Chair of the Sex Education Forum Lynnette Smith said: ‘It is largely through education we are seeing prejudice to LGBT people melting away. Children should all be able to ask questions and clarify thoughts and feelings in safe school environments that promote respect for others. But all schools must be held to account. Leaders need to keep up with children and provide the inclusive education they expect and deserve.’

Chair of the Accord Coalition for Inclusive Education the Reverend Stephen Terry said: ‘If LGBT people are to live free from discrimination, stigma or prejudice then schools should not be settings where LGBT bullying still takes place, but actively promote inclusivity on these grounds. The letter demonstrates the wide body of support in favour of ensuring this. The Government must not now go back on earlier commitments and cave in to those who wish schools to discriminate against or marginalise LGBT people.’

ENDS

The full letter and list of signatories is below:

‘As members or leaders of religion and belief groups, educationalists, campaigners and school leaders, we are concerned by reports that the Department for Education is planning to dilute the advice it publishes on the Independent School Standards to no longer stipulate that all independent schools must teach respect for LGBT people.

This poses a significant safeguarding risk to LGBT young people, who are still subject to significant levels of homophobic, biphobic, and transphobic bullying. Research shows that 45 percent of LGBT pupils are subject to bullying because of their identity, and the majority hear discriminatory language in school. Challenging LGBT discrimination in school lessons and in everyday school life is fundamental to fostering equality at school and in wider society. This teaching should take place at both primary and secondary level, to stem the development of anti-LGBT prejudice and to support LGBT people in the school community.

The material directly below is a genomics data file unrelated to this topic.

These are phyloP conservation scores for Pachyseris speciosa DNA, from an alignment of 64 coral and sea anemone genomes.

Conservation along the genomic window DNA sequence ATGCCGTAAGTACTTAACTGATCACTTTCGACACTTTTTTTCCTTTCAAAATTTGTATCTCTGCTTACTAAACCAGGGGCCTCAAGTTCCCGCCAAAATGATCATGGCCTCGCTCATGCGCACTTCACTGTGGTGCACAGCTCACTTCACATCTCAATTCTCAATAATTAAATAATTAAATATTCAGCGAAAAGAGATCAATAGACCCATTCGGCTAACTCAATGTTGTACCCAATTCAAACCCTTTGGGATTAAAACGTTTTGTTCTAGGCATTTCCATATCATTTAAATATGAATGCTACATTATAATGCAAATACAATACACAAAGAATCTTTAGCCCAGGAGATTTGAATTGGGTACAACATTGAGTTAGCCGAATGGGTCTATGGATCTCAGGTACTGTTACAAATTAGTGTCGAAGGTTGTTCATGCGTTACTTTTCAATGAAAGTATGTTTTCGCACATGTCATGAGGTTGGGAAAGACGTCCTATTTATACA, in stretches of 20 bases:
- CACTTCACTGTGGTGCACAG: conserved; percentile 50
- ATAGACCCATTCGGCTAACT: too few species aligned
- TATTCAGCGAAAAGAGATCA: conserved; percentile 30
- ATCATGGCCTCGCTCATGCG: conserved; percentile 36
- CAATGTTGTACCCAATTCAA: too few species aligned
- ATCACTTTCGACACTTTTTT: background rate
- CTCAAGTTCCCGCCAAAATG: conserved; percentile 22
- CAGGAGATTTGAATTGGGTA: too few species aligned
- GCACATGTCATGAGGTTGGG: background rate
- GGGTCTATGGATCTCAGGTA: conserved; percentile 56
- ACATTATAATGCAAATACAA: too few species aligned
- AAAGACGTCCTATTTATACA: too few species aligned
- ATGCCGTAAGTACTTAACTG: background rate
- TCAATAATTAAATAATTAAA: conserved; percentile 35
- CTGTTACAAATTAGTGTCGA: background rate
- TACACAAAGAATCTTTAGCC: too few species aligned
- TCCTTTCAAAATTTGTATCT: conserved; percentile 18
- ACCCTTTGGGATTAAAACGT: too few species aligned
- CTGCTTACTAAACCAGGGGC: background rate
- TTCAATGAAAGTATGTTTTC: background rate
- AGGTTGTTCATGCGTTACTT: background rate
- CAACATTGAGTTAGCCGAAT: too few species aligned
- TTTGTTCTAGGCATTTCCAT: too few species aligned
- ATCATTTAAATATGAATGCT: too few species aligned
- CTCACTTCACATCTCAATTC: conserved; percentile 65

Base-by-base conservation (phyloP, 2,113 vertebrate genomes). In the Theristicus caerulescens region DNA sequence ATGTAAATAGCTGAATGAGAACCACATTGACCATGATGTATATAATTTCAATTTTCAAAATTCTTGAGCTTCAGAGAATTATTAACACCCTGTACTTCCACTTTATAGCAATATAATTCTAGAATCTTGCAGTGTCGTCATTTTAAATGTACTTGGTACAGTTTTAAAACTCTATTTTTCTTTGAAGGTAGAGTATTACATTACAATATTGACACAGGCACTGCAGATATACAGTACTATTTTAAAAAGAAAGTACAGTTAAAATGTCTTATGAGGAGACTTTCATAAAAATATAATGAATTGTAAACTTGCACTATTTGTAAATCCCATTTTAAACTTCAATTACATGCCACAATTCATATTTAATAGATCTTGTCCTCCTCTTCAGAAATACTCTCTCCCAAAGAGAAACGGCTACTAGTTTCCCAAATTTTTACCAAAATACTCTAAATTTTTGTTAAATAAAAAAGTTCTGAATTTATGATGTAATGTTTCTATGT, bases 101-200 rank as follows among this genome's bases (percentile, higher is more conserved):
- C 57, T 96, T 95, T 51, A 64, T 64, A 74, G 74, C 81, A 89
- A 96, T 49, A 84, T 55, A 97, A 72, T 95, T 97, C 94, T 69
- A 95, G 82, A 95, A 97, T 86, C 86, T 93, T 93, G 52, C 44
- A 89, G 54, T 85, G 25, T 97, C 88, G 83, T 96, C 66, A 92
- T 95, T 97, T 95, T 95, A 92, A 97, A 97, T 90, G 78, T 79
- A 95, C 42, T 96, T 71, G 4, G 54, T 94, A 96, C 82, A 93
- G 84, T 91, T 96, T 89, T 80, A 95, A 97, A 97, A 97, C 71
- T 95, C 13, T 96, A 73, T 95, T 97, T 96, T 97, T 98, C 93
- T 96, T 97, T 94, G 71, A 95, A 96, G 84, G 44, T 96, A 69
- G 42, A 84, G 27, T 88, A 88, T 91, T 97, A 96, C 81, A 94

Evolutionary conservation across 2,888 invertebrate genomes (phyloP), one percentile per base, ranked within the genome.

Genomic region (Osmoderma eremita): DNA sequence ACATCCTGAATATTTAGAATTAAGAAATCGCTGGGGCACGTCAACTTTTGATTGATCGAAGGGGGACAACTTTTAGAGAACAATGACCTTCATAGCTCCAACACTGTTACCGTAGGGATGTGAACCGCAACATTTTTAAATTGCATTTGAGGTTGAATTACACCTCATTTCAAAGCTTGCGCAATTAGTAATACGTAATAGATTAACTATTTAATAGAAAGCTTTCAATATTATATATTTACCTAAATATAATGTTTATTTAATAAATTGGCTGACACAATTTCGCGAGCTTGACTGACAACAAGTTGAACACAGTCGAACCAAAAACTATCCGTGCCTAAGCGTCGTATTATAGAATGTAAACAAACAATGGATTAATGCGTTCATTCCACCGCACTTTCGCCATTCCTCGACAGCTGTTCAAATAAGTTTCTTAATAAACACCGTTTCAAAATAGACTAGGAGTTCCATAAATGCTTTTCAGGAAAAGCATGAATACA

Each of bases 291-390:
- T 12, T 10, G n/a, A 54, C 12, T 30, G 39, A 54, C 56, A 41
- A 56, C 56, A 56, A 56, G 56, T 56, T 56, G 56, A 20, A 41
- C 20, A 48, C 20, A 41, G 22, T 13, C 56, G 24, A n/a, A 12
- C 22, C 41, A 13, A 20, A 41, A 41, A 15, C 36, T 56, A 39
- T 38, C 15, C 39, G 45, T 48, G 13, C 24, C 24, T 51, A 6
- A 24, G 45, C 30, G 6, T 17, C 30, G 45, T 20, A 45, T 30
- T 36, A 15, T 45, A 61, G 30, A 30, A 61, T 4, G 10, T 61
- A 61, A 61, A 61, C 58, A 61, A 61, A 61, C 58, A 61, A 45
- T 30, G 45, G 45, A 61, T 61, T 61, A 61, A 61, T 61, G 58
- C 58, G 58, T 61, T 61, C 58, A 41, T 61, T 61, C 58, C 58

It’s also important to recognise that being LGBT and having a religion are not mutually exclusive. LGBT people are members of all communities, across religions and non-religious worldviews. While it is possible for schools to consider issues from a range of religion or belief perspectives, fundamentally all schools, including those with a religious character, must provide lessons that inform young people of their rights, and promote a culture of inclusion and acceptance of diversity.

That’s why we urge the Secretary of State to ensure that, irrespective of the type of school they attend, all children are supported and allowed to thrive through education that actively promotes respect and encourages LGBT acceptance.’

Andrew Copson, Chief Executive, Humanists UK
Lynnette Smith, Chair, Sex Education Forum
The Revd Stephen Terry, Chair, Accord Coalition for Inclusive Education
Kevin Courtney, Joint General Secretary, The National Education Union
Dr Mary Bousted, Joint General Secretary, The National Education Union
Deborah Gold, Chief Executive, National Aids Trust
Ian Green, Chief Executive Officer, Terrence Higgins Trust
Neil Roskilly, Chief Executive Officer, The Independent Schools Association
The Reverend Jane Fraser, Manager of the relations and sex education charity, Bodysense
Professor Becky Francis, Director, UCL Institute of Education
Rabbi Laura Janner-Klausner, Senior Rabbi to Reform Judaism
Rabbi Danny Rich, Chief Executive, Liberal Judaism
The Rt Rev David Gillett, Former Anglican Bishop of Bolton
Reverend Heston Groenewald, Vicar, All Hallows Church, Leeds
Rabbi Margaret Jacobi, Birmingham Synagogue
The Very Revd Jeffrey John, Dean of St Albans